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Shinken Taira

Shinken Taira 1897 - 1970

Shinken Taira was morn Shinken Maezato on the 12th June 1897, in the villiage of Nakazato, on the island of Kumejima. Officially recorded as Shinken Maezato, he often used his mother's maiden name 'Taira'.

He graduated from Nakazato Elementary school and later worked at a mine in Minami Jima. It was during his days working in the mine that Shinken Taira's life was dramatically changed.

During one of his shifts he was caught in a cave-in and buried alive. Although badly wounded, he managed to dig his way to safety. He returned to Kumejima after the accident to rest and recuperate. Because of the accident he was left with a limp which he was to carry for the rest of his life. When he recovered, he continued to work as a miner, but his coworkers were merciless in their taunts to him because of the injury to his right leg. At first he felt embarrassed and ashamed, but resolved to make 
himself stronger and decided that Bujutsu was the best means to attain his goal.

At 25 he left his work and traveled to Japan with intent of studying Judo. Whilst in Tokyo he had a chance meeting with Gichin Funakoshi who, at that time, was working towards popularizing karate on the Japanese mainland. Taira was so impressed with what Funakoshi said to him, he reconsidered his plans to study Judo. He entered Funakoshi's dojo as a live-in student in 1922 and studied there for the next eight years, becoming his assistant instructor and one of his closest friends
                                                                                                                                                                    
Taira's interest in Budo did not stop at karate. In 1929, with Funakoshi's recommendation, he entered Moden Yabiku's dojo to study Ryukyu Kobudo. Yabiku, like his colleague Funakoshi, was also working to promote karate as well as kobudo in Japan. During his study under Yabiku, Taira mastered the use of such weapons as the Bo, Sai, Tuifa, Nunchaku and Eku.

After completing his training in 1932, he was granted permission to open a dojo, where he taught karate and kobudo. In 1933 he received his formal teaching license in Ryukyu Kobudo from Yabiku Sensei.

In 1934, Shinken Taira invited Kenwa Mabuni, and acquaintance of Funakoshi, from Osaka to receive instruction in karate and kobudo. He graciously accepted the invitation and taught Taira until his return to Okinawa in 1940. During those six yearsm Taira housed and paid Mabuni for his instruction. Taira expanded his knowledge of kata and techniques of the bo and sai under the close scrutiny of Mabuni Sensei. 

Whilst teaching in Gunma Prefecture, Taira began to experiment with the idea of full contact sparring. The armor he was trying to develop had to be flexible and strong, so as not to hinder any movement, but also to be able to resist the strike of a bo. He also developed an over size striking post for the bo, to help improve the accuracy and power. Taira's early attempts at developing full contact weapon sparring was later abandoned possible to a shortage of material due to Japan's increasing involvement in WWII. After Taira's death his most senior student Eisuke Akamine continued Taira's early attempts.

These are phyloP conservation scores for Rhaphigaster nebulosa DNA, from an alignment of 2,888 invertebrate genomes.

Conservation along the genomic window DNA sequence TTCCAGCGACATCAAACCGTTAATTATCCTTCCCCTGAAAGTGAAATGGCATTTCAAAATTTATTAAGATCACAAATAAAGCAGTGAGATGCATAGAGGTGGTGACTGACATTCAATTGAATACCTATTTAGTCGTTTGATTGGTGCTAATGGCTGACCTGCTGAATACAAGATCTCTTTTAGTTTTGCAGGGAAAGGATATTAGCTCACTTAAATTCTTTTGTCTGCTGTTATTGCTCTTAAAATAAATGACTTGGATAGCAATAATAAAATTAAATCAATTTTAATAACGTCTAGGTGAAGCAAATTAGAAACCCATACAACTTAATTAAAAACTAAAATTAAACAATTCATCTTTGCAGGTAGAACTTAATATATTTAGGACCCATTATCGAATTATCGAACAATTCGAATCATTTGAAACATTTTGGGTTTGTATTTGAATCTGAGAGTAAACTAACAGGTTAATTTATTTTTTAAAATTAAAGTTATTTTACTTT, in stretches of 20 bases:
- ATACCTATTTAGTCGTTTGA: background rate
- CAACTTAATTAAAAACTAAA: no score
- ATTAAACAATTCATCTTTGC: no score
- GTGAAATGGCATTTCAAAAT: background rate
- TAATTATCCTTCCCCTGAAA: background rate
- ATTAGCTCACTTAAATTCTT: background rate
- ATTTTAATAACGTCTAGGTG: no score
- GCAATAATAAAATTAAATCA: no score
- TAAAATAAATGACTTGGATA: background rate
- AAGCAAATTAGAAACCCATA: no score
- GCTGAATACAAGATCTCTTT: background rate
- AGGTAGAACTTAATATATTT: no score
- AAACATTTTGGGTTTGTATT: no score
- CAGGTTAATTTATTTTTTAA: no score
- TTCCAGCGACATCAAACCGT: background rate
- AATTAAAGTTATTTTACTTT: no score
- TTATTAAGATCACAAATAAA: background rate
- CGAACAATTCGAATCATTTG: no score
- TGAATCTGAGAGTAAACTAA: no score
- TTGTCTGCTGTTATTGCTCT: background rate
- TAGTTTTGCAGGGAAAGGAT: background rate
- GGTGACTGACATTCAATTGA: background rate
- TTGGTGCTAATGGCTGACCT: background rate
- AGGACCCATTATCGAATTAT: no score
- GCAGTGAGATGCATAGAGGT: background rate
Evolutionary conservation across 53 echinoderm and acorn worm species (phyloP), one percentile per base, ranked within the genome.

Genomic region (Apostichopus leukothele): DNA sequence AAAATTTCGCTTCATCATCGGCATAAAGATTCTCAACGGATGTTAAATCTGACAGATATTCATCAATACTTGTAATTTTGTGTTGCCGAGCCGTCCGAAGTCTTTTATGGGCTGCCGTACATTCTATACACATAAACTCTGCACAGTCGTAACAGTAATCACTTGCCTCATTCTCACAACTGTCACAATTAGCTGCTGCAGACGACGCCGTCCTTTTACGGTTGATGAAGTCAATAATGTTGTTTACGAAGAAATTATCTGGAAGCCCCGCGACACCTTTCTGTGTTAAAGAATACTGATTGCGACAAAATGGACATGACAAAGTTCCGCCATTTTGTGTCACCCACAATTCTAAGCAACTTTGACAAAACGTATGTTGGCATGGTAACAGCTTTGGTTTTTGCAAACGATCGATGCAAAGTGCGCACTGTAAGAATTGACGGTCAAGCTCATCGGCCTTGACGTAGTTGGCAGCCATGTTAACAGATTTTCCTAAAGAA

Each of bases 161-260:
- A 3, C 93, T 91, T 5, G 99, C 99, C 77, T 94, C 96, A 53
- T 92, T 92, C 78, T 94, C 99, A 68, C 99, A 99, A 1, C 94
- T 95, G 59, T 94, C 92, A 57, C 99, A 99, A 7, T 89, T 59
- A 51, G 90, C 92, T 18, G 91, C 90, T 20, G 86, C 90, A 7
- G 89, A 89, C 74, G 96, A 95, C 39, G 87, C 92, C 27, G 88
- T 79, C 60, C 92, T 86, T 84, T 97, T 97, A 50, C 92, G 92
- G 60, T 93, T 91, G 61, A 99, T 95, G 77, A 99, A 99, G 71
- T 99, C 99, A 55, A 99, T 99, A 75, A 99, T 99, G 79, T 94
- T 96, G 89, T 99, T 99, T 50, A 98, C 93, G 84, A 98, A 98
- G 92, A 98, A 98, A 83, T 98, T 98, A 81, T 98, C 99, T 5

It was during his time teaching in Gunma Prefecture that Taira allegedly developed the Mariji sai and its accompanying kata. The mariji sai have had a long history in China and Okinawa, and Taira's inspiration for the weapon apparently came after visiting a Buddhist temple to pray for success of his newly opened dojo. It was there that he saw a large mariji, which in Taira's eyes resembled a kobudo weapon. Almost straight away Taira was inspired as to how to create a weapon from its shape. After he returned from the dojo, he formulated his ideas for the construction of the mariji sai and the kata Jigan No Sai. The kata takes advantage of the mariji sai's unique shape and employs many double handed thrusting techniques. The kanji that Taira selected for his new kata, can be translated as the foundation of love/compassion. This maybe due to the source of his inspiration; a Buddhist symbol.

In 1940 he returned to Okinawa and after the death of Yabiku Sensei in 1941, established the Ryukyu Kobudo Hozon Shinko-Kai, the association for the promotion and preservation of Ryukyu Kobudo in Naha. It is based on the organisation of Yabiku Sensei's Ryukyu Kobujutsu Kenkyu Kai.

Taira's Hozon Shinkokai included instruction in the use of nine different weapons and their respective katas that he had learned during his years of instruction or those that he created himself. He continued to make visits to the Kansai and Kanto areas to teach and promote kobudo in Japan. In the early 1960's he published his first book on Ryukyu Kobudo in Japanese entitled "Ryukyu Kobudo Taiken", which helped greatly to popularize the art in Okinawa.

Later in the 1960's, he formalized and strengthened his association by appointing his students to different positions in the Shinko Kai and established testing and licensing standards for his students. In 1963, to further the growth of karate and kobudo at an international level, the Kokusai Karate-do Kobudo Renmei was formed with Seiko Higa as the chairman and Shinken Taira as the vice chairman. In 1964 he was recognised as a master teacher of kobudo by the All Japan Kobudo Federation and awarded his Hanshi certification.

After Taira's death, Eisuke Akamine took over the position as chairman of the Ryukyu Hozon Shinko Kai. In an attempt to expand Ryukyu Kobudo, Akamine Sensei opened his own dojo on 1971, naming it the Shinbu Kan. This was followed by other students of Shinken Taira opening their own respective dojos.